emblemFinally a fantasy series with multi-ethnic characters and not one mention of a vampire, orc, elf or wolf. The story telling is dynamic as is the actual depth of the characters and conflicts. The author draws you in and keeps you interested throughout.

There are quite a few surprising developments. I thought I had a plot figured out only to be completely flabbergasted in the latter chapters. I loved it!

Warning: There are several graphic scenes. I skimmed one of those due to the detail. Overall, I can see the benefit of those scenes.

I’d recommend this title to not only fantasy lovers, but also anyone 18 and over who loves a phenomenal story. I’ll keep my eye out for his next book.”
-Nina N.


emblemI have to ask myself an obvious question after reading “The Rise of Nazil” by Aaron Michael Hall: Why did I like it so much? I usually ask myself that question after really enjoying a book or movie. As an engineer and manager, I spend a lot of time in the real world, so when I’m especially taken with a work of fiction it often provides an insight to examine it to better understand how and why it grabbed me. So, as an engineer, I’m going to briefly break down this adventure fantasy by a relatively unknown author and try to understand what just happened. For me, anyway, the most useful method is to examine plot, characters, and dialogue, and try to see why they work (or not) and how they work together.

So, starting with the plot, it kind of fits into the boy-meets-girl thing, but it gets past that right away. After a short prologue involving a group of divine beings called the Guardians discussing past events in the land of Faelondul, we meet a beautiful human woman named Brahanu who is lost in a storm, injured, and horrified to find herself near Nazil. Nazil is the capital city of a cruel and arrogantly xenophobic race whose ruler, the Zaxson, is a particularly unpleasant fellow who extracts tribute from the human villages in the land while enslaving and abusing the humans. The Nazilian culture views the humans as savages and any humans captured near the city are tortured horribly. Brahanu has the very good fortune of being discovered by Pentanimir. He is First Chosen, the leader and champion of the elite palace guards of Nazil, whose motto is “Honor Above All.” Pentanimir is smitten by Brahanu’s beauty. Torn between duty and love, he makes the difficult choice to escort the injured girl to safety to a mysterious secret village rather than taking her prisoner. As he prepares for the journey, we meet his younger brother Danimore, who is also a member of the guard. The plot moves from Brahanu’s flight to scenes inside the citadel of the city, where we encounter some of the human slaves, including Hushar and Zeta and start to learn of the cruel ways of the Nazilian slave-masters.

The plot continues to advance between Brahanu and Pentanimir’s adventures – and some epic love-making along the way – and developments in the city and in Cazaal, Brahanu’s village. The author deftly introduces a number of new and intriguing characters through the unpredictable plot turns: the evil uncle Oxilon, the sadistic Zaxson with his son and daughter, and Brahanu’s family in Cazaal and her betrothed, Itai. As Pentanimir and Brahanu journey together, he begins to experience doubts regarding Nazil and what he has taken for granted about humans and Nazilians. The human and the Nazilian warrior fall deeply in love and although they reach the mysterious village of Bandari and meet even more fascinating and inter-related characters, they find they must make the difficult choice to separate in order to … well; I don’t want to spoil it for other readers. By the time I got this far in the story I was hooked. The plot pulled me rapidly through a very exciting battle with the Guardians and Nazilians, and a final climactic attack on the citadel itself. There were places in the story where I literally had to stop for a moment and catch my breath. So, in short, the plot has at least a little of just about everything that makes for a good story: love, courage, adventure, betrayal, battles, and struggles with honor and duty and virtue. It’s all tied together with unpredictable twists and turns that really kept me turning pages.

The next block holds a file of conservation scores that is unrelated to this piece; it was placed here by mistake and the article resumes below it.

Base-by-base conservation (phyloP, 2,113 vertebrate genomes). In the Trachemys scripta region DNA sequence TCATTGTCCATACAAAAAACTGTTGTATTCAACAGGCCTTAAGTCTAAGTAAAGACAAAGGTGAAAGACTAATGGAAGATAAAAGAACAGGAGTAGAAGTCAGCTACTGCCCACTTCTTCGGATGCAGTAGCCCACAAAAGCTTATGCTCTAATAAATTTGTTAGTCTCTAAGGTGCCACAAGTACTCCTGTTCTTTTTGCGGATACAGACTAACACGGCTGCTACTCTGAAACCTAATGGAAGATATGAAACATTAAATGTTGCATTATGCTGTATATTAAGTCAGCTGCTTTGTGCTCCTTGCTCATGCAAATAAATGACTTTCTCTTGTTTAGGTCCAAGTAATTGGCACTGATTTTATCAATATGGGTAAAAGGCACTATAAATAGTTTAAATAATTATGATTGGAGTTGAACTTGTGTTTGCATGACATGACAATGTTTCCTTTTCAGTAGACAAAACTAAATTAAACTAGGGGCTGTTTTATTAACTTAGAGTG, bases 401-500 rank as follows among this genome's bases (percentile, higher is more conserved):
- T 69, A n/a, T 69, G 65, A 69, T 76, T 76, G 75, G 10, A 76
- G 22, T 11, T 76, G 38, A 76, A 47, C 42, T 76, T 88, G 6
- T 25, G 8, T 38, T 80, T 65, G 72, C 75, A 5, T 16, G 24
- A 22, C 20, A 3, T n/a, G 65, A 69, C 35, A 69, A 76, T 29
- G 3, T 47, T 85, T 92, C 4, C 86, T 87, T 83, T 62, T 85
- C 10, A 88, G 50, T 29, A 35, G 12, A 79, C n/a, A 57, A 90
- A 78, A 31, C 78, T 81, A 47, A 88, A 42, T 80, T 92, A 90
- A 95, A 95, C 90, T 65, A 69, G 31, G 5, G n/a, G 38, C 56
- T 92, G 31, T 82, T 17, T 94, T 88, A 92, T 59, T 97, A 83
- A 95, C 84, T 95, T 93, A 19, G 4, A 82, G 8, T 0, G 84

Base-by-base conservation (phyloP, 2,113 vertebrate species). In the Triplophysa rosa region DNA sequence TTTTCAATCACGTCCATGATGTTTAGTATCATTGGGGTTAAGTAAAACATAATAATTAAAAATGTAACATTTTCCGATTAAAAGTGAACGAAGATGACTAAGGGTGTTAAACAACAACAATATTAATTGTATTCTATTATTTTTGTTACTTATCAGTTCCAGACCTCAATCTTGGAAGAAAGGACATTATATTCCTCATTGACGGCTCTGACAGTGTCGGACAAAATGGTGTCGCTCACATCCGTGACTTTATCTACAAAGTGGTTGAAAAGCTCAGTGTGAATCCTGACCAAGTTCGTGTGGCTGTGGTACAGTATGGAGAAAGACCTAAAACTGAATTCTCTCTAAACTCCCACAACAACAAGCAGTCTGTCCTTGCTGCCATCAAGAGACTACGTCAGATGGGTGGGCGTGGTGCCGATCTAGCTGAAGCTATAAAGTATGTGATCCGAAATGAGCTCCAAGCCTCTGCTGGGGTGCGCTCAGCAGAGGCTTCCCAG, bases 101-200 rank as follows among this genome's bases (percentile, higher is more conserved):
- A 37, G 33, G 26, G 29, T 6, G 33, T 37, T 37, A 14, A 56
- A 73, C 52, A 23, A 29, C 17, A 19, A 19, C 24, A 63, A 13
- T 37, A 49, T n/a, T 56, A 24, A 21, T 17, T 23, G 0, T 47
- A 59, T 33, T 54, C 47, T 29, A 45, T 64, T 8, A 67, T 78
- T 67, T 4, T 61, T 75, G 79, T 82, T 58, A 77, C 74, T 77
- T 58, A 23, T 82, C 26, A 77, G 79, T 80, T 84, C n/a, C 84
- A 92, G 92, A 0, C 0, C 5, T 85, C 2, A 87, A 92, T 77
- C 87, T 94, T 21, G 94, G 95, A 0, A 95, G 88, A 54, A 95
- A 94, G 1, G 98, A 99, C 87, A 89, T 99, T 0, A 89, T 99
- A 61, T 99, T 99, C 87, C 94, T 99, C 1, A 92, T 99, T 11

Okay, characters. Aaron Michael Hall has written a story that almost compares to some of Charles Dickens’ novels in terms of the number of characters and the extent to which they are inter-related. In this sense, the plot and characters work together very well: the plot’s twists and turns reveal not only the characters themselves but bring out surprising connections among them. In addition, just as in the best of Tolkien, some of the characters are not human at all. We meet warrior giants in exile, and have to rejoice with them when one of the humans from Bandari helps them overcome their ancient failures in serving the Guardians. In a flashback, we meet Pentanimir’s father Manifir and learn more about Nazil and its gods and culture as well as a greater understanding of what motivates the First Chosen. We experience the selfless, heroic love of Itai for Brahanu. In all, the characters are revealed as very human and believable, all with failings and weaknesses, most with virtue and interesting personalities. I found myself connecting with almost all of the good guys at different times in the story, and getting downright angry at some of the more evil ones.

It took me a little while to get used to the dialogue. Hall uses some unusual constructions and speaking styles to set Faelondul apart from our world. For example, there are not contractions in the dialogue. Once I accepted this as being consistent with the fantasy world the author was creating, I found it very natural and enjoyable. The way the characters speak often provides very good insights into their natures. Hall often employs a very unique usage which I found fascinating and delightful.

To summarize, the major elements of the story – plot, characters, and dialogue – all worked very well together to establish a very believable and compelling adventure. I found myself cheering for the heroes and righteously indignant with the villains. The author has a powerful style of writing and the story was consistent and well-edited throughout. It was a fast, fun read and I’m looking forward to more installments from Aaron Michael Hall.”
–Mike (Amazon Review)